Friday, March 13, 2009

The Sums of Our Parts

I went to the doctor the other day for my first physical since I was a kid. I'm now on insurance and therefore can get onto the mainstream medical grid. Yes , I can now say goodbye to my homemade treatments of kerosene and vinegar for infections and rashes, and chaws of tobacco and saliva for, well, everything else. True medicine has arrived.

Anyways, they weighed me, hooked me up to an ekg, took my blood pressure, drew blood, and the doctor felt different nodes checking for lumps, and made me did the "cough thing" while I stood there naked. Not pleasant.

As I was talking to the doctor I realized his vision of me was strictly a physical one: white male, 27, 163lbs., etc. To him, whatever virtues I may have, and whatever qualities there are in my personality were inmaterial. The issue was were my parts working or were they not.

I realized this is the opposite ethic and focus for what I do day to day. I try to look past physical stature and appearance and see what's happening underneath. A person, after all, is much more than just a physical body. However, I was reminded of a truth about our spiritual lives by these thoughts. We are indeed spiritual AND physical beings and the two worlds certainly do tie together.

I came to the realization that a spirtual discipline I have never considered was thinking on and coming to grips with my physicality's ultimate failure. I'm not being macabre, it's just the the world death rate holds pretty close to 100%. So I started to think, how will my spiritual life work when these physical parts stop working? Will I still have as much faith? I know I focus mainly on the spiritual in people, but I must acknowledge the physical's role.

In our day and age, when 60 is the new 40 it's easy to bury thoughts of death and mortality, but a short time ago people had to face death more suddenly and more often. I remember seeing in Europe paintings of saints done in the 17th century-- as they prayed some would be holding a human skull. It was a common practice in art, showing that the saints often meditated upon their own mortality in light of God's eternity:

I recall another art piece where there were skulls hidden in the image-- you could only see them from a certain angle. Anyways, it just seems that where we try to bury, deny, and outrun our own mortality, there used to be more of an honest acknowledgement of it. They were comfortable enough with death to show people praying with skulls in their hands, for goodness' sake. I think such an acknowledgement today would be a good thing.

So as I went running that night, I was thankful for the legs that carried me, and having clear lungs with which to breathe. But even in that jog I thought of my doctor's visit, St. Francis praying with the skull, and the day ahead when I will be able to run no more. I must remember to be thankful for health and yet acknowledge my health's eventual end. But this isn't pure tragedy--we are much greater than the sums of our parts.

Friday, March 6, 2009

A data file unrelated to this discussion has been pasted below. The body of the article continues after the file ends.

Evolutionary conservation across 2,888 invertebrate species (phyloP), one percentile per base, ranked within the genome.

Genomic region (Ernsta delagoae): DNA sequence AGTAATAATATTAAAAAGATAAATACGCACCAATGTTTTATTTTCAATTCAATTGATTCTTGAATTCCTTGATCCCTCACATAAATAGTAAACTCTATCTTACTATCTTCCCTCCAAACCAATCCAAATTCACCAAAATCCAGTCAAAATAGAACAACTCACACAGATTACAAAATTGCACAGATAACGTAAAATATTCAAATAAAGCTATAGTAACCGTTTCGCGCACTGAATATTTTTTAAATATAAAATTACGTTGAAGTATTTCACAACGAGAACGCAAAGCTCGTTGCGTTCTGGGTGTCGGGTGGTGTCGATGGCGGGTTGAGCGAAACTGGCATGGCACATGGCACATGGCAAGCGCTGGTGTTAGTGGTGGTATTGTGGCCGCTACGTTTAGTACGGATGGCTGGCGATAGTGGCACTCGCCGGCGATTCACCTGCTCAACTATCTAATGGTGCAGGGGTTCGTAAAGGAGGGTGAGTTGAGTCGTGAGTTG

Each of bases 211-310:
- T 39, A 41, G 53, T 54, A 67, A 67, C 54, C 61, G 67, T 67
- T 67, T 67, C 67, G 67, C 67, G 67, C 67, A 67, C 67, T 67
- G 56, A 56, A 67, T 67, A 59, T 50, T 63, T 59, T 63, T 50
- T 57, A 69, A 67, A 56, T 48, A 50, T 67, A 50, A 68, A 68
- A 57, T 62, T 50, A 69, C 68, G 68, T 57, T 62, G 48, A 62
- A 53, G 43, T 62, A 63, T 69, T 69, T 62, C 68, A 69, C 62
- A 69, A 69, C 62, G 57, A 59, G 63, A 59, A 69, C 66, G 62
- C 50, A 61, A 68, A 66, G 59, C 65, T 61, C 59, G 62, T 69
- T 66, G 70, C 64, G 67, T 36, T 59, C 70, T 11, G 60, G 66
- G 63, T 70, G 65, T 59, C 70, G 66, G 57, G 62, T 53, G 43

I love you, I just don't like you right now

Is it ok for a youth pastor to admit when he is annoyed with one of his students? Well, I think yes and no. I guess I can admit it to myself, and admit it to you (dear reader), but beyond that I won't go. No need to mention a name, or to even go into detail. So this isn't a "You wouldn't believe this person..." stream of thought. I'm not harping on their wrongness and my gleaming example of right. It's really me more observing the reality and how I feel about it.

As a minister, you try to identify a group of students who can lead as an example to other young people. You hope that their lives will spur others on to righteousness, to rising above circumstances, to rising onto a plane above pettiness and short-sighted interests. However, this, my friends, is not how it always works out. People are people, and teens--God knows-- are teens.

So with one such person, I realized the other day, "this person does not get it." I had not been appreciating this person's attitude as of late, and when I pushed a little and made him start to come to terms with it, the underlying truth was evinced: the maturity that I hoped for in this person-- the discpline, the love, the vision that I want to see-- just wasn't there. Intead I saw exactly what I want all of these young Christians to grow out of: pettiness, bitterness, anger, and pride.

So I love this person. I love his personality and what he can bring to our group. But at the moment, God forgive me, I don't like him very much. It's not really because all of this immaturity is still there, but more the smugness with which this person holds all of it. He gave the impression that he had no interest in changing anything no matter how obviously prideful, bitter and mean it may be. And it...bugs me.

I'm still new at this church. But as I train these leaders I'm ready-anxious-desperate for a strong foundation in our group of love, self-control, humility, and maturity. With this person, I don't know where to go next in this vision. Hence my state, I love this person, but don't like him very much right now. This is my confession.